But apparently we’re supposed to like this because it’s a free market health care system. Because it’s not a socialist/communist/whatever-ist health care system. Because AMURKA.

I not only don’t like it, I am outright disgusted by how certain parties in our government can turn a blind eye to the suffering Americans undergo every day. But apparently it’s the Americans who don’t actually count: the poor, the women, the non-white, the queer.

(And yeah, I don’t want to think about how much more difficult the medical crap Dara and I have been through would have been if we didn’t live in a queer-friendly part of the country.)

Look, I’m not a hundred percent behind Obama. He’s done some things I have massive issues with. But in this, in trying to get some health care to the Americans that need it the most, I’m actually with him. No, I don’t expect it to be perfect. But I’d much rather see the Republicans in the government pull their heads out of their asses and try to work with him to make the system suck less, rather than holding the government itself hostage.

I’ll be remembering this, people. In memory of my mother, whose birthday would have been TODAY, in fact. And in the name of every American who’s had to suffer rather than get the treatment he or she needs. Because this inhumanity has got to stop.

ETA: I see with grim satisfaction that Margaret and Helen are in accord with me on how the Republican part of Congress needs a bunch of emergency headfromassectomies.

ETA #2: Dara points out that our costs during my cancer care went into six figures, not five. Which only drives my point home harder. It took us until well into 2011 until we finally pulled out of how hard that hit us financially.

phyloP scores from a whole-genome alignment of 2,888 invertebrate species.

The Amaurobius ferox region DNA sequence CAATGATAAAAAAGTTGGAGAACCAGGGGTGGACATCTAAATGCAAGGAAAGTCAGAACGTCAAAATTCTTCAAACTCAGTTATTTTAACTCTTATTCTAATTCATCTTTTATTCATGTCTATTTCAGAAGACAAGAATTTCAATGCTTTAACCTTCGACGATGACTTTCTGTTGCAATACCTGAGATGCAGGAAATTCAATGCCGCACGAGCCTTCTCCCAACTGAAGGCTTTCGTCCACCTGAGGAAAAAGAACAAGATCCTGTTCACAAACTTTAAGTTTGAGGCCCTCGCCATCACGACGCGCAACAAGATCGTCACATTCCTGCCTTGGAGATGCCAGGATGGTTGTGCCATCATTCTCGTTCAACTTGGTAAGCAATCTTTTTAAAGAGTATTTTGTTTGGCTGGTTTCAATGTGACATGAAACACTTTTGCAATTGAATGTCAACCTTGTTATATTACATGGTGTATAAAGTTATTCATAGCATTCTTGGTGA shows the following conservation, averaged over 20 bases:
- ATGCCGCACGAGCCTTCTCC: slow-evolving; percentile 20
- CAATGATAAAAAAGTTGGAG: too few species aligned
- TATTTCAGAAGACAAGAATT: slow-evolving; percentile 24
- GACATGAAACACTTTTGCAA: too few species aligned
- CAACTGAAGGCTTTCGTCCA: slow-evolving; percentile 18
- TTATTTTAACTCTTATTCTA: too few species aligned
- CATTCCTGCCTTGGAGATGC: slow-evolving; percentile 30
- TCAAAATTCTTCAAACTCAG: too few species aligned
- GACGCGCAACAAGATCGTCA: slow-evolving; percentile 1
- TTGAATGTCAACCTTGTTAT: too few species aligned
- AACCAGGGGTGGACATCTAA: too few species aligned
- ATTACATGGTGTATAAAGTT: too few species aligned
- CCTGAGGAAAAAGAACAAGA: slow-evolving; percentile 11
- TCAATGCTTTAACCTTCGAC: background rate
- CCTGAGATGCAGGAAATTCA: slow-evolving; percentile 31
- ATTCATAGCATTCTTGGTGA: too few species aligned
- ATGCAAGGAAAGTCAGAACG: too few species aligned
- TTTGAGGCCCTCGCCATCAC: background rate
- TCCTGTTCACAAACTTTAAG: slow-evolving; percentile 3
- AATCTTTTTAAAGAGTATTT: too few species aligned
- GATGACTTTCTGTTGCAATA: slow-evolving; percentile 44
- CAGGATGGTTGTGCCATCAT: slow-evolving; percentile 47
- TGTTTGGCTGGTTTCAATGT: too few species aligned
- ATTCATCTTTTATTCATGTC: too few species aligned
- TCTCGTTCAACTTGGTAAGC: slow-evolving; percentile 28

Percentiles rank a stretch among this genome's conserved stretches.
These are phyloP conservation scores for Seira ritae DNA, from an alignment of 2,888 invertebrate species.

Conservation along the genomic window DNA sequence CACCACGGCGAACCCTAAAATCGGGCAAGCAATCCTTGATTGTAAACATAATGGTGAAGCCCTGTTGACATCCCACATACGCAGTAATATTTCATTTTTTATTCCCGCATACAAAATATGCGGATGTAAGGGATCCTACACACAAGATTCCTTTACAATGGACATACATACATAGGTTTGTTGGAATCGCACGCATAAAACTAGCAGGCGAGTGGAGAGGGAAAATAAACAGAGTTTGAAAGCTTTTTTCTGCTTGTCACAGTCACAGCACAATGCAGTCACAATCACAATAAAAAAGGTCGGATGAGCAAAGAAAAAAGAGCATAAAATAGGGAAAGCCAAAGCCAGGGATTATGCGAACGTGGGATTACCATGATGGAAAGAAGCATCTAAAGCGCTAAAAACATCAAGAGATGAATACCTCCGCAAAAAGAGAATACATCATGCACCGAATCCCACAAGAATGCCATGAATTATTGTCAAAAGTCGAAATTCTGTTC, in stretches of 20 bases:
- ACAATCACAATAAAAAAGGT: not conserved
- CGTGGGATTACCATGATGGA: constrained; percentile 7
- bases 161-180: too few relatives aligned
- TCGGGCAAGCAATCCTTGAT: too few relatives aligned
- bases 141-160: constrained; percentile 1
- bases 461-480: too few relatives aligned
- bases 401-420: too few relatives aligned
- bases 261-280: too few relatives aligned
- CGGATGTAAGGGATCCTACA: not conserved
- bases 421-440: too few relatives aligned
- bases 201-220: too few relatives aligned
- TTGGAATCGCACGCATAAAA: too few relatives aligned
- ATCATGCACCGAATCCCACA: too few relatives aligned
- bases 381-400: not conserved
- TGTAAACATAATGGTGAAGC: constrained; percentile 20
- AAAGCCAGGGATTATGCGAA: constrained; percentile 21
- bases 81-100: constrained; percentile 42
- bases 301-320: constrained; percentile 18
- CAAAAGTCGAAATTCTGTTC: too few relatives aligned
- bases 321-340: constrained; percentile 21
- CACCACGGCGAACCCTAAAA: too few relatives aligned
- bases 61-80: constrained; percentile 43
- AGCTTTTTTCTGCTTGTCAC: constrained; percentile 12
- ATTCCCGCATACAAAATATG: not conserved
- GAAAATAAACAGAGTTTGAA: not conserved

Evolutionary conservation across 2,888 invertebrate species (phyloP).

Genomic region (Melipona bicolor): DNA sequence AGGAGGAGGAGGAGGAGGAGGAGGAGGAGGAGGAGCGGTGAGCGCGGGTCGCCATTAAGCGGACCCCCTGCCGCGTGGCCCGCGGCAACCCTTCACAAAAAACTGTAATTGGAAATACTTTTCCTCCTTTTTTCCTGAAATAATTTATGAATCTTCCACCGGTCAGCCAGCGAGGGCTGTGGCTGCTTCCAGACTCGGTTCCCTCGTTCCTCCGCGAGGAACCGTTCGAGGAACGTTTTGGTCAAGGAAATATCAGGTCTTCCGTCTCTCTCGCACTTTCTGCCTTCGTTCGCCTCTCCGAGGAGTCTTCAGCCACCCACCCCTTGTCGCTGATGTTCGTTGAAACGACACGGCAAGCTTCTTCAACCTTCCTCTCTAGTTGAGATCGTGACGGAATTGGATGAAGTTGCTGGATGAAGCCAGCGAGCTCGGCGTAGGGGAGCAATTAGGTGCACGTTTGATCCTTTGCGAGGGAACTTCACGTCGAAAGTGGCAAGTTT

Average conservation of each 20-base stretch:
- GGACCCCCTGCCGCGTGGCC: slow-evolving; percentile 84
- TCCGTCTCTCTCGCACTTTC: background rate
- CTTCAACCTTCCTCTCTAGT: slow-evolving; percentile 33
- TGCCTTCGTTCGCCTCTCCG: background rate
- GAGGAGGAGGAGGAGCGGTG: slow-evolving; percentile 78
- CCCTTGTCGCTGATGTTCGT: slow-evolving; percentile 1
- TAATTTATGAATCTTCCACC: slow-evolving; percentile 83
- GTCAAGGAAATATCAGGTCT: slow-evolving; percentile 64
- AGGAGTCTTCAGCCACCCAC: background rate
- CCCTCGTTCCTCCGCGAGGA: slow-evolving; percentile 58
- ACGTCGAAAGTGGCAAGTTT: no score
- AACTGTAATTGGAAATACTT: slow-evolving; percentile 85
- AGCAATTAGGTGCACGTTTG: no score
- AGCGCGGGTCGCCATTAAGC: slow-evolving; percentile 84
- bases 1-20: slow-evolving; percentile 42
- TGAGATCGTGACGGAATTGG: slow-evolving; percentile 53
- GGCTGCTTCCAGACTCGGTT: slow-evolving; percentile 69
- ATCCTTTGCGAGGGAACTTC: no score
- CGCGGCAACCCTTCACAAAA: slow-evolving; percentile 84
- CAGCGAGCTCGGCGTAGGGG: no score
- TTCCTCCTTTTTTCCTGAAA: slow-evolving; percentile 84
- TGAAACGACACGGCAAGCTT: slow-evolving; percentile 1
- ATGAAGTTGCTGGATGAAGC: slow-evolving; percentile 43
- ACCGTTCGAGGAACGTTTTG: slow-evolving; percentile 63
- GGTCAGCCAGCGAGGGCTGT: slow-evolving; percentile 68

And another thing

I have a post on the Here Be Magic blog coming up soon, and I was going to save this for that, but fuck it, I want to post this now.

So yeah, as y’all can tell if you regularly read me, I’ve been keeping up with the recent SFWA explosions. However, on one of the posts I was monitoring, a generally reasonable discussion about the controversies at hand, somebody surfaced this morning to not only whinge about the dangers of OHNOEZ CENSORSHIP if people (read: women) complain about art involving absurd chainmail bikinis, but also to take a potshot at the romance genre. Which he described using the words ’emotional porn’.

I promptly unsubscribed from the thread on the general principle of oh fuck you. But I’ve been seeing red about this all day as a result.

Because you guys, I am sick and goddamn tired of genre readers snarking on each other’s tastes. Especially when the snark flows in the SF/F->romance direction, because c’mon, people, we know how it feels to have our reading tastes belittled. To be bullied and mocked because we like reading stuff with spaceships and robots and magic swords and unicorns and elves. To have our reading material derided as “not REAL literature”, to be dismissed as socially inept losers. And if we happen to be women, to have the added slam of being “fake geek girls” thrown at us, and to have our worthiness to be reading and enjoying these books, comics, movies, TV shows, etc., constantly assaulted and challenged.

Yet a lot of us keep turning around and leveling the exact same bullshit over at the romance readers.